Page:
Othello Could Not Optimize: Economics, Hearsay, and Less Adversary Systems

  • Craig R. Callen
Part of the Studies in Fuzziness and Soft Computing book series (STUDFUZZ, volume 94)


A symposium about the relationship of artificial intelligence and evidence law is at the cutting edge of scholarship on the theory of evidence law; bringing economics into it might seem to be too much of a good thing. Economic models are relevant here because, like computer programs, they depend on formal logic. Overreliance on formal logic, and on a concomitant unrealistic assumption about our cognitive capacity, may lead formal models — whether computer programs, equations, or economic analyses — to ignore important aspects of human intelligence. As a result, formalisms may fail to capture important aspects of human intelligence, and, accordingly, may mislead those who rely on them for an understanding of how humans can, or should, resolve issues of fact.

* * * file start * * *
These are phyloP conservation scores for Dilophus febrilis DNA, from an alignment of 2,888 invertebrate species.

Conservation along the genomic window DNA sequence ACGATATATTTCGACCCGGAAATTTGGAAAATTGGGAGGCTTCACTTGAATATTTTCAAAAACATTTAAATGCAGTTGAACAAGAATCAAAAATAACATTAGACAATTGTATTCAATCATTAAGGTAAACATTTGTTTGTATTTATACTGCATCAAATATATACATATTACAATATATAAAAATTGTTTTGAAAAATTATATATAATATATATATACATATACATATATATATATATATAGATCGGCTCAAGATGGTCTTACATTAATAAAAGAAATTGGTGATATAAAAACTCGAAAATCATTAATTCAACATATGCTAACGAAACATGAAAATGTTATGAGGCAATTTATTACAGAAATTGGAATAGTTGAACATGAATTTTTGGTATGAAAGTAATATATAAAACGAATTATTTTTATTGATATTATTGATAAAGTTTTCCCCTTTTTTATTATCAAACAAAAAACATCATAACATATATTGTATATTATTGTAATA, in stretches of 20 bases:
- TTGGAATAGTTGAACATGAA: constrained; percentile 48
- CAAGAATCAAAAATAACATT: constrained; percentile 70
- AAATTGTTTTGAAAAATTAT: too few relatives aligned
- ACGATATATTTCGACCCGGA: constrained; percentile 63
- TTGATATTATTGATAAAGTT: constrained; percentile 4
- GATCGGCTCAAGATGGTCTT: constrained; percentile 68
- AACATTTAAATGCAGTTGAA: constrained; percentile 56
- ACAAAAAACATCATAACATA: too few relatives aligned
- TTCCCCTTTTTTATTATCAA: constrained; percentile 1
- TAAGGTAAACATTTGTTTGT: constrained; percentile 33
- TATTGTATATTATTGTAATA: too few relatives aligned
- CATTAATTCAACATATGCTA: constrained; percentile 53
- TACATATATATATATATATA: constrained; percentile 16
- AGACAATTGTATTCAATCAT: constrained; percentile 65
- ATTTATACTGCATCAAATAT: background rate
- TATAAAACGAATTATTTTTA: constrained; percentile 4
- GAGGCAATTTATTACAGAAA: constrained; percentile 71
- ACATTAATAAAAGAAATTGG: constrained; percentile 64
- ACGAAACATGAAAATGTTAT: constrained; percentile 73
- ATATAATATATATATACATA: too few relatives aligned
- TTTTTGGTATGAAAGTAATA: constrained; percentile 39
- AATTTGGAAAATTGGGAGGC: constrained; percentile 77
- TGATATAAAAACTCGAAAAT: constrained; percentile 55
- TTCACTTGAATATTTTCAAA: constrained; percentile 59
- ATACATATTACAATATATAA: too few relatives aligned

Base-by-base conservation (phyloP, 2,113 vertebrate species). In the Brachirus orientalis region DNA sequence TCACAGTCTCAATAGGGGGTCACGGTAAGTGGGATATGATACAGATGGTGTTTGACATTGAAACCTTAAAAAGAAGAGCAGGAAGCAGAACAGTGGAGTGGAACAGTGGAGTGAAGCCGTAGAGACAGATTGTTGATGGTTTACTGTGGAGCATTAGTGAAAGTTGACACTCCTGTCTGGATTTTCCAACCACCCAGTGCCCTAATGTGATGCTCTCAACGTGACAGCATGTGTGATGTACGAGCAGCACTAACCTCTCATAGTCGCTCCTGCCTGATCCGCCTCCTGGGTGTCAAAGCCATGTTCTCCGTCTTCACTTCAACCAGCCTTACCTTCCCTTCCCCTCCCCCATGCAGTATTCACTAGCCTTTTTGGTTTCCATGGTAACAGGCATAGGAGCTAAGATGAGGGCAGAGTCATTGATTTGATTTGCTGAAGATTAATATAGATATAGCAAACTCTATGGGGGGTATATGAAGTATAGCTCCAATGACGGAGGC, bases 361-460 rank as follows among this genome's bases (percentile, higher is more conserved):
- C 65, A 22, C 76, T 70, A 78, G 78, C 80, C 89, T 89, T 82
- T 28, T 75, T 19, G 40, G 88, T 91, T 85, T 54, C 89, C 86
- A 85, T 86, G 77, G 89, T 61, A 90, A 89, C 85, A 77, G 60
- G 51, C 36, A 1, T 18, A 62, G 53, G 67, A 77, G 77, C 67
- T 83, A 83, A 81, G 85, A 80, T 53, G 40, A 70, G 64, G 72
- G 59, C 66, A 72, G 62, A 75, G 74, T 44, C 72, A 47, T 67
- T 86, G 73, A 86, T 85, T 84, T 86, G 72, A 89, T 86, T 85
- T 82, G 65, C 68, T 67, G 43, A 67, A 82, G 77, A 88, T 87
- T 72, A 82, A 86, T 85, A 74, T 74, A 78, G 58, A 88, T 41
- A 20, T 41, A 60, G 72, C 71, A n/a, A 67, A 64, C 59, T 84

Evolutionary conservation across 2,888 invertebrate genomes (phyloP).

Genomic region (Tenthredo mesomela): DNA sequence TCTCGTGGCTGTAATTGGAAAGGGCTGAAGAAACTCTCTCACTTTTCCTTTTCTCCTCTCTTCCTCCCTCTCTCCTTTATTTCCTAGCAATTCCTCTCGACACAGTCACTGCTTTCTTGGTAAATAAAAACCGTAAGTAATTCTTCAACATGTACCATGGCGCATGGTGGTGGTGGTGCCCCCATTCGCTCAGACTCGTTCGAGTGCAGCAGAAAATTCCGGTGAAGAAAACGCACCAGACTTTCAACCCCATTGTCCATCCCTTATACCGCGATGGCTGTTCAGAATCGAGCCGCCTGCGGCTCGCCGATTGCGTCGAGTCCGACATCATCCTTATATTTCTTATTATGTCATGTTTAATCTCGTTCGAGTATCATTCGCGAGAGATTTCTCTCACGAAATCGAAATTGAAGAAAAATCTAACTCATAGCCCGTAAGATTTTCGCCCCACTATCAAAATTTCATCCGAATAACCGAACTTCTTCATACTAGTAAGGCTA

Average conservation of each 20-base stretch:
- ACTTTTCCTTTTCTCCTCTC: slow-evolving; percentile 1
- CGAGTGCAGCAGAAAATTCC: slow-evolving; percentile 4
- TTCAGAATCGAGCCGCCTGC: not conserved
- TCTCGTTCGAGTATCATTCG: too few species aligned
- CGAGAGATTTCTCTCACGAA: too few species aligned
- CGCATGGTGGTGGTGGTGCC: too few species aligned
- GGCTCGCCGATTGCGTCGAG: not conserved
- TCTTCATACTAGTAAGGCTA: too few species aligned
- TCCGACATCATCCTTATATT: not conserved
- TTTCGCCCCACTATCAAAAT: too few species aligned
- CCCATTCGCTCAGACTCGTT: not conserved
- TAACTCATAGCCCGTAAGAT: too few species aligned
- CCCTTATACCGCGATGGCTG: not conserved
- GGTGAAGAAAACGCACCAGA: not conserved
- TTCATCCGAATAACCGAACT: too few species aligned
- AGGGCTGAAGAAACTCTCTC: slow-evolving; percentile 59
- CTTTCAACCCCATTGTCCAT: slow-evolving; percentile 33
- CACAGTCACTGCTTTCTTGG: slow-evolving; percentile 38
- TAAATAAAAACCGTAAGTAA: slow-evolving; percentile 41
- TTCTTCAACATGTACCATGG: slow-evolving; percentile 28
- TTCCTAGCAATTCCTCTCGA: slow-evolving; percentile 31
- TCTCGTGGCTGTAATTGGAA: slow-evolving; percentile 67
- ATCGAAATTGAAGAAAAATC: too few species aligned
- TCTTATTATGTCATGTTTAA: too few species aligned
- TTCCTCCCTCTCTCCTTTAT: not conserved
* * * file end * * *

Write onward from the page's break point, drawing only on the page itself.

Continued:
Supra Note Cognitive Resource Fact Finder Exclusionary Rule Cognitive Constraint 
These keywords were added by machine and not by the authors. This process is experimental and the keywords may be updated as the learning algorithm improves.


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© Physica-Verlag Heidelberg 2002

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  • Craig R. Callen

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